The Golem: A general data-driven model for oil & gas forecasting based on recurrent neural networks

by Víctor Martínez, Anderson Rocha, published at Institute  of Electrical and Electronics Engineers, Vol. 11,  April 2023.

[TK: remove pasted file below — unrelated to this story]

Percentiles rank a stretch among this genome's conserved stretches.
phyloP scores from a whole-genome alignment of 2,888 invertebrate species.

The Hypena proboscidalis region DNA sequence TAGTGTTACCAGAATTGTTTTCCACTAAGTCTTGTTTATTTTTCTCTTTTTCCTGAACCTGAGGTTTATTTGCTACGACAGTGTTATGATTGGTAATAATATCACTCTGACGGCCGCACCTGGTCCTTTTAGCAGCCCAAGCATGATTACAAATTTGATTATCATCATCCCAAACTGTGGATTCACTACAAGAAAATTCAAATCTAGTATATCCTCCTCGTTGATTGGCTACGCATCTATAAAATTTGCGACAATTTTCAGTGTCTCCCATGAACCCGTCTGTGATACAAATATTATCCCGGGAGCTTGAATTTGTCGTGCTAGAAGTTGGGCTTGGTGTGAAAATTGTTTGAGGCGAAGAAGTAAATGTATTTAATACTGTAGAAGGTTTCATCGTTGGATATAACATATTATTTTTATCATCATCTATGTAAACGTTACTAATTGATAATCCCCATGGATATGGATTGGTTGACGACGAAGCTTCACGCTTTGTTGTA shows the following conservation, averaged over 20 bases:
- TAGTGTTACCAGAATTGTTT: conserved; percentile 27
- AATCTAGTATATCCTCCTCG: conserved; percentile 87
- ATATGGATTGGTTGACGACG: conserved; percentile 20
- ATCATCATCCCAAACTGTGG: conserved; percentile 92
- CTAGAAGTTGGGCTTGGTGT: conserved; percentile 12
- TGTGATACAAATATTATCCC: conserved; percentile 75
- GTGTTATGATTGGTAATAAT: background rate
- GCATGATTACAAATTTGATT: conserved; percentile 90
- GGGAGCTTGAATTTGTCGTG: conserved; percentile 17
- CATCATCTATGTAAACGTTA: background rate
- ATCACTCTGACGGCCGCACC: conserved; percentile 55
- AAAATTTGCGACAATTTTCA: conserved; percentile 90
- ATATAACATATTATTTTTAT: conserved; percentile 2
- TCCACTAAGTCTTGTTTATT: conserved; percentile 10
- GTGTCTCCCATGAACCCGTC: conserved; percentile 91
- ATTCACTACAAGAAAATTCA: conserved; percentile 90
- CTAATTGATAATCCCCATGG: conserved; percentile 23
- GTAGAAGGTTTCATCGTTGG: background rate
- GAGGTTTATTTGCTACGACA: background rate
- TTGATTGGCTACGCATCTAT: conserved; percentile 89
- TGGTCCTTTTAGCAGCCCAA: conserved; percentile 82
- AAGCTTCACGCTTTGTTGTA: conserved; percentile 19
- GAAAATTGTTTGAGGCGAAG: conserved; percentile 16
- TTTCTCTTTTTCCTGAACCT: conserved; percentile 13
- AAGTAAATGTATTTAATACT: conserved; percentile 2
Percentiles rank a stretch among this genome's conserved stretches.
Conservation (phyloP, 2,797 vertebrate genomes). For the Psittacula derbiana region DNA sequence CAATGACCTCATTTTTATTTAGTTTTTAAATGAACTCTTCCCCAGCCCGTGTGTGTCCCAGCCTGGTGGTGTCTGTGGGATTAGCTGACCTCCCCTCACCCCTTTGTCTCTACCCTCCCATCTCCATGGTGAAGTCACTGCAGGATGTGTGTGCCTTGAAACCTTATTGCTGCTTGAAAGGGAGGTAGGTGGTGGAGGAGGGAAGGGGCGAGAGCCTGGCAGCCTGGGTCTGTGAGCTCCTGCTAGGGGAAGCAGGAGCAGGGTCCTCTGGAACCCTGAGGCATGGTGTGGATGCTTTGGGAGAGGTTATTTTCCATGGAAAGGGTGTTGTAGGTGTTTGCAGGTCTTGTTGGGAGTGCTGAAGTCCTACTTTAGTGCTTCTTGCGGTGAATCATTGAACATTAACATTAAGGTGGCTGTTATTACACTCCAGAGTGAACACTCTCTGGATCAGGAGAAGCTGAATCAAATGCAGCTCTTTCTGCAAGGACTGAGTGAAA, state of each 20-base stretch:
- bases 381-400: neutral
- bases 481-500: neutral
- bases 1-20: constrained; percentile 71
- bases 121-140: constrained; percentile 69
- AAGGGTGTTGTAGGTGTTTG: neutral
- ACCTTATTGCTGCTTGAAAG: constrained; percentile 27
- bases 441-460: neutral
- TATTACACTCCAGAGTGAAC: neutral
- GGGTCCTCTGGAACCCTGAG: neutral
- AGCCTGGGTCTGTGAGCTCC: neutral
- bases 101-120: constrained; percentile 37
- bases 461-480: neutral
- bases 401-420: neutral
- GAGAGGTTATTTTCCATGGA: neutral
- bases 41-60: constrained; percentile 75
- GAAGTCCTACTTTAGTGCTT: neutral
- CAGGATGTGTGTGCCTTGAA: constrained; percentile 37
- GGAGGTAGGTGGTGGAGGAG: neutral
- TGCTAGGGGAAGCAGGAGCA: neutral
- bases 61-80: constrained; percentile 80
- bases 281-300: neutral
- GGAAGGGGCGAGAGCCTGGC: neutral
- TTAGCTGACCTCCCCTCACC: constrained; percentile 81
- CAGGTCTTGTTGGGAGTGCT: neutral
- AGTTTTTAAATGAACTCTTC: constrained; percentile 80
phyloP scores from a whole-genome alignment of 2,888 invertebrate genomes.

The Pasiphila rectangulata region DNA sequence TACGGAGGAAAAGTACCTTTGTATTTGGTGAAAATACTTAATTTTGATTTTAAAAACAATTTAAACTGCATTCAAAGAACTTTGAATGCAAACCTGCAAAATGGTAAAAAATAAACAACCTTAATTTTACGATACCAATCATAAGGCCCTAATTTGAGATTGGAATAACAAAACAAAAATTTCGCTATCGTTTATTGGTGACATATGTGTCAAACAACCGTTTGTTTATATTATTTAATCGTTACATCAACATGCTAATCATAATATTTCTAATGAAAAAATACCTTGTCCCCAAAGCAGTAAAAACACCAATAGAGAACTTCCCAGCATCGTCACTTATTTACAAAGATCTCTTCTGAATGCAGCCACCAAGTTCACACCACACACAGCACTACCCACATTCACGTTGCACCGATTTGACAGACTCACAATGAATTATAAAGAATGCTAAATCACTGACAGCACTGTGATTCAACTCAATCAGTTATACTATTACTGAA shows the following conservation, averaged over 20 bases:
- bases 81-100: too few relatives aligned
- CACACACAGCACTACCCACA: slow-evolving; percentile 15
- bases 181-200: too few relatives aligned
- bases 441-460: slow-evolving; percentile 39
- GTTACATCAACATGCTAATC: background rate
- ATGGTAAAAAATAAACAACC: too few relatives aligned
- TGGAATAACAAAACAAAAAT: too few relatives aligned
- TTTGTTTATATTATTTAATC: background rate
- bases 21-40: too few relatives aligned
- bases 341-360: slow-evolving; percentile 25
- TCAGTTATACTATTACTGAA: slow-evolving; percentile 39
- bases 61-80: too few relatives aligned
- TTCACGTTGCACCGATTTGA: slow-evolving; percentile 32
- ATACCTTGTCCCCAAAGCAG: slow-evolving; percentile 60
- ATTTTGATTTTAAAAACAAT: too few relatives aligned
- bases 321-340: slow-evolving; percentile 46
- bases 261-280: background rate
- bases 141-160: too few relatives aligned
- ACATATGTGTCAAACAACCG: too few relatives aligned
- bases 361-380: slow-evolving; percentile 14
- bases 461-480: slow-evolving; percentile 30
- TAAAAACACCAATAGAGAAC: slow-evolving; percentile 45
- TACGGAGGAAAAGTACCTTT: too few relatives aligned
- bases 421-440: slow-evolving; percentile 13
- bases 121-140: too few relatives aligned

Oil & gas forecasting is one of the most critical issues in reservoir management. Physics-based simulations are the most common models used for production forecasts in oilfields. Previous works based on Machine Learning (ML) developed models focused on the oil rate as the unique target variable, forecasting by one-day output, and just one class of reservoir (synthetic or actual). This work introduces a general data-driven model based on Recurrent Neural Networks to forecast an adaptive sequence of timestamps for the complete production rates (oil, gas, and water), and we also included the well-bore pressure as a target variable, for both classes of reservoirs as actual as synthetic. The first dataset was obtained from the synthetic benchmark UNISIM-II-H, which simulates a carbonate reservoir in the Brazilian pre-salt; the second dataset is from an actual reservoir, the Volve oilfield, a decommissioned reservoir in the Norwegian North Sea. The forecasting is calculated using an input sequence of daily values from the historical record of the production rates and the pressure; the output is also a set of the values to the next sequence of days for one selected production variable (oil, gas, water, or pressure). The size of both input and output sets is adaptive and its adjustment depends on the dataset size and the production time. We built the model and compared it between the Long Short-Term Memory (LSTM) and the Gated Recurrent Unit (GRU) implementations. We tuned the architectural parameters of the model, the input size of historical records, and the output forecasting days. We performed the training/testing procedures with several sizes for the training dataset from the target well-bore and tested with the remaining data to evaluate the model stability. We adopted the Symmetric Mean Absolute Percentage Error (SMAPE) and the coefficient of determination r-square (R2) metrics to compare our forecasting values to the production rates and the pressure, most of the results for both synthetic and actual oilfields exhibited that the model can follow an accurate trend of the production rates and the pressure, and the output values are approximated. Forecasting values from the designed model exhibited closer values when compared to the expected data from the well-bores in most of the experiments, some cases exhibited a SMAPE lower than 2 and R2 up to 0.99. The model can learn the behavior of each production variable in the training stage and the forecasting output can be adapted for a set of several timestamps.

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